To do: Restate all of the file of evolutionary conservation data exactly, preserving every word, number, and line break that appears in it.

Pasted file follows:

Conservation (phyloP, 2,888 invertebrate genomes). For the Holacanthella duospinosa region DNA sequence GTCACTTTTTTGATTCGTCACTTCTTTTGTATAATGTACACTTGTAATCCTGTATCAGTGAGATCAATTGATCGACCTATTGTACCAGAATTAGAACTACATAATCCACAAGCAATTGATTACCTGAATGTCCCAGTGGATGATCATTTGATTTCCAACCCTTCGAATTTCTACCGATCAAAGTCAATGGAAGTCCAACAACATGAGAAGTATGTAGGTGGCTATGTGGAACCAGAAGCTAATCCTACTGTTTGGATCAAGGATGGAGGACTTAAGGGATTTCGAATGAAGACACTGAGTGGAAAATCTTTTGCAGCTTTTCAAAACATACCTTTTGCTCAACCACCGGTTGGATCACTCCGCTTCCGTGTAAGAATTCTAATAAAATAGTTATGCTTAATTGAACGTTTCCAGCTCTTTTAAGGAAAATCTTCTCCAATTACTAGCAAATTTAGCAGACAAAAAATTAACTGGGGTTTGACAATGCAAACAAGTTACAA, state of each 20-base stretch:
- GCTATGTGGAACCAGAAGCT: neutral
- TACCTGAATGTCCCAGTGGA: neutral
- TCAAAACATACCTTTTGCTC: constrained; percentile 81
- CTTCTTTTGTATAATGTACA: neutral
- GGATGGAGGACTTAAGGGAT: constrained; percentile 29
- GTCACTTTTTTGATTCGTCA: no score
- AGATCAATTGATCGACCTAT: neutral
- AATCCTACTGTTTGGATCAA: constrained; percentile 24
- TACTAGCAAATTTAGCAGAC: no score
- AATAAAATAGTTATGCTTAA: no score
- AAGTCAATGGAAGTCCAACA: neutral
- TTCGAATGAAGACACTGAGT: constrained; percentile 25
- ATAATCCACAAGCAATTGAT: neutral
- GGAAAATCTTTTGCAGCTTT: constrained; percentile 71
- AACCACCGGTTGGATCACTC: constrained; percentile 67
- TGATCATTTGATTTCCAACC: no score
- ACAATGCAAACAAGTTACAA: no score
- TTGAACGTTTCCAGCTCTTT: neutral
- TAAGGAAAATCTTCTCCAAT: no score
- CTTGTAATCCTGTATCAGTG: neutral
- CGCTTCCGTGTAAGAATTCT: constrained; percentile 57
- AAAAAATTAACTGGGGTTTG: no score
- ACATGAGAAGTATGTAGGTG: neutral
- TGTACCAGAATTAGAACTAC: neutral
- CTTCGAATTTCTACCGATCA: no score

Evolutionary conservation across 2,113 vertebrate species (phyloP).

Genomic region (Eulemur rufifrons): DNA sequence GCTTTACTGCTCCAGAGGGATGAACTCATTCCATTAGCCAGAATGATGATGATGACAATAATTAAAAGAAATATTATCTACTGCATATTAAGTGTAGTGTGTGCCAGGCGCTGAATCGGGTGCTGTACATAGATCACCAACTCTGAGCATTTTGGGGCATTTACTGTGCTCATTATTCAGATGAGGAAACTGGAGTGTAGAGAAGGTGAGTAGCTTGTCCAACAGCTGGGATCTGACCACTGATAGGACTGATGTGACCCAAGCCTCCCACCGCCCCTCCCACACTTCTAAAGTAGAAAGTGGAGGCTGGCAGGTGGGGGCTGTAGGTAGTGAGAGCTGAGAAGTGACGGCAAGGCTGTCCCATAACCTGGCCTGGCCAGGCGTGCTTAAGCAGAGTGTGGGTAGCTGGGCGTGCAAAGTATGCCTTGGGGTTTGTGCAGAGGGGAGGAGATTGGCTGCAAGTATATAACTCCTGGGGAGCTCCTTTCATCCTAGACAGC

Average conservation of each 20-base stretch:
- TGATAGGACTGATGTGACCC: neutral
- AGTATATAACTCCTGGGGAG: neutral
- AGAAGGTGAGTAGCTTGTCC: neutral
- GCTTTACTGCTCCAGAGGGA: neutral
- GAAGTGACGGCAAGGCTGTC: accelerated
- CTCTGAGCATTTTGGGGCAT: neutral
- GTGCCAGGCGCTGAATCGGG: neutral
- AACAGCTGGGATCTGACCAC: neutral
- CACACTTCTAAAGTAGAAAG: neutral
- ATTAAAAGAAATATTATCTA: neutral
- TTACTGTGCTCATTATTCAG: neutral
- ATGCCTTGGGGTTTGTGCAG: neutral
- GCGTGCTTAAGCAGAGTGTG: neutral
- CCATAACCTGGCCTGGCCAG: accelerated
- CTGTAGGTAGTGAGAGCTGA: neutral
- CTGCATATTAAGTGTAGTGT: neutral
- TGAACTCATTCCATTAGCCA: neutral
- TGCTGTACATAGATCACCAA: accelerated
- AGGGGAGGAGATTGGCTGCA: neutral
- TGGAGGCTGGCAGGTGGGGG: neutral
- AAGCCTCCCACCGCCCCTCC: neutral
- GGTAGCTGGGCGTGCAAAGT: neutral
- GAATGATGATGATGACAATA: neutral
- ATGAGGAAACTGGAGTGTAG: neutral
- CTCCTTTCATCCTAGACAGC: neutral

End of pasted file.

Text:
Conservation (phyloP, 2,888 invertebrate genomes). For the Holacanthella duospinosa region DNA sequence GTCACTTTTTTGATTCGTCACTTCTTTTGTATAATGTACACTTGTAATCCTGTATCAGTGAGATCAATTGATCGACCTATTGTACCAGAATTAGAACTACATAATCCACAAGCAATTGATTACCTGAATGTCCCAGTGGATGATCATTTGATTTCCAACCCTTCGAATTTCTACCGATCAAAGTCAATGGAAGTCCAACAACATGAGAAGTATGTAGGTGGCTATGTGGAACCAGAAGCTAATCCTACTGTTTGGATCAAGGATGGAGGACTTAAGGGATTTCGAATGAAGACACTGAGTGGAAAATCTTTTGCAGCTTTTCAAAACATACCTTTTGCTCAACCACCGGTTGGATCACTCCGCTTCCGTGTAAGAATTCTAATAAAATAGTTATGCTTAATTGAACGTTTCCAGCTCTTTTAAGGAAAATCTTCTCCAATTACTAGCAAATTTAGCAGACAAAAAATTAACTGGGGTTTGACAATGCAAACAAGTTACAA, state of each 20-base stretch:
- GCTATGTGGAACCAGAAGCT: neutral
- TACCTGAATGTCCCAGTGGA: neutral
- TCAAAACATACCTTTTGCTC: constrained; percentile 81
- CTTCTTTTGTATAATGTACA: neutral
- GGATGGAGGACTTAAGGGAT: constrained; percentile 29
- GTCACTTTTTTGATTCGTCA: no score
- AGATCAATTGATCGACCTAT: neutral
- AATCCTACTGTTTGGATCAA: constrained; percentile 24
- TACTAGCAAATTTAGCAGAC: no score
- AATAAAATAGTTATGCTTAA: no score
- AAGTCAATGGAAGTCCAACA: neutral
- TTCGAATGAAGACACTGAGT: constrained; percentile 25
- ATAATCCACAAGCAATTGAT: neutral
- GGAAAATCTTTTGCAGCTTT: constrained; percentile 71
- AACCACCGGTTGGATCACTC: constrained; percentile 67
- TGATCATTTGATTTCCAACC: no score
- ACAATGCAAACAAGTTACAA: no score
- TTGAACGTTTCCAGCTCTTT: neutral
- TAAGGAAAATCTTCTCCAAT: no score
- CTTGTAATCCTGTATCAGTG: neutral
- CGCTTCCGTGTAAGAATTCT: constrained; percentile 57
- AAAAAATTAACTGGGGTTTG: no score
- ACATGAGAAGTATGTAGGTG: neutral
- TGTACCAGAATTAGAACTAC: neutral
- CTTCGAATTTCTACCGATCA: no score

Evolutionary conservation across 2,113 vertebrate species (phyloP).

Genomic region (Eulemur rufifrons): DNA sequence GCTTTACTGCTCCAGAGGGATGAACTCATTCCATTAGCCAGAATGATGATGATGACAATAATTAAAAGAAATATTATCTACTGCATATTAAGTGTAGTGTGTGCCAGGCGCTGAATCGGGTGCTGTACATAGATCACCAACTCTGAGCATTTTGGGGCATTTACTGTGCTCATTATTCAGATGAGGAAACTGGAGTGTAGAGAAGGTGAGTAGCTTGTCCAACAGCTGGGATCTGACCACTGATAGGACTGATGTGACCCAAGCCTCCCACCGCCCCTCCCACACTTCTAAAGTAGAAAGTGGAGGCTGGCAGGTGGGGGCTGTAGGTAGTGAGAGCTGAGAAGTGACGGCAAGGCTGTCCCATAACCTGGCCTGGCCAGGCGTGCTTAAGCAGAGTGTGGGTAGCTGGGCGTGCAAAGTATGCCTTGGGGTTTGTGCAGAGGGGAGGAGATTGGCTGCAAGTATATAACTCCTGGGGAGCTCCTTTCATCCTAGACAGC

Average conservation of each 20-base stretch:
- TGATAGGACTGATGTGACCC: neutral
- AGTATATAACTCCTGGGGAG: neutral
- AGAAGGTGAGTAGCTTGTCC: neutral
- GCTTTACTGCTCCAGAGGGA: neutral
- GAAGTGACGGCAAGGCTGTC: accelerated
- CTCTGAGCATTTTGGGGCAT: neutral
- GTGCCAGGCGCTGAATCGGG: neutral
- AACAGCTGGGATCTGACCAC: neutral
- CACACTTCTAAAGTAGAAAG: neutral
- ATTAAAAGAAATATTATCTA: neutral
- TTACTGTGCTCATTATTCAG: neutral
- ATGCCTTGGGGTTTGTGCAG: neutral
- GCGTGCTTAAGCAGAGTGTG: neutral
- CCATAACCTGGCCTGGCCAG: accelerated
- CTGTAGGTAGTGAGAGCTGA: neutral
- CTGCATATTAAGTGTAGTGT: neutral
- TGAACTCATTCCATTAGCCA: neutral
- TGCTGTACATAGATCACCAA: accelerated
- AGGGGAGGAGATTGGCTGCA: neutral
- TGGAGGCTGGCAGGTGGGGG: neutral
- AAGCCTCCCACCGCCCCTCC: neutral
- GGTAGCTGGGCGTGCAAAGT: neutral
- GAATGATGATGATGACAATA: neutral
- ATGAGGAAACTGGAGTGTAG: neutral
- CTCCTTTCATCCTAGACAGC: neutral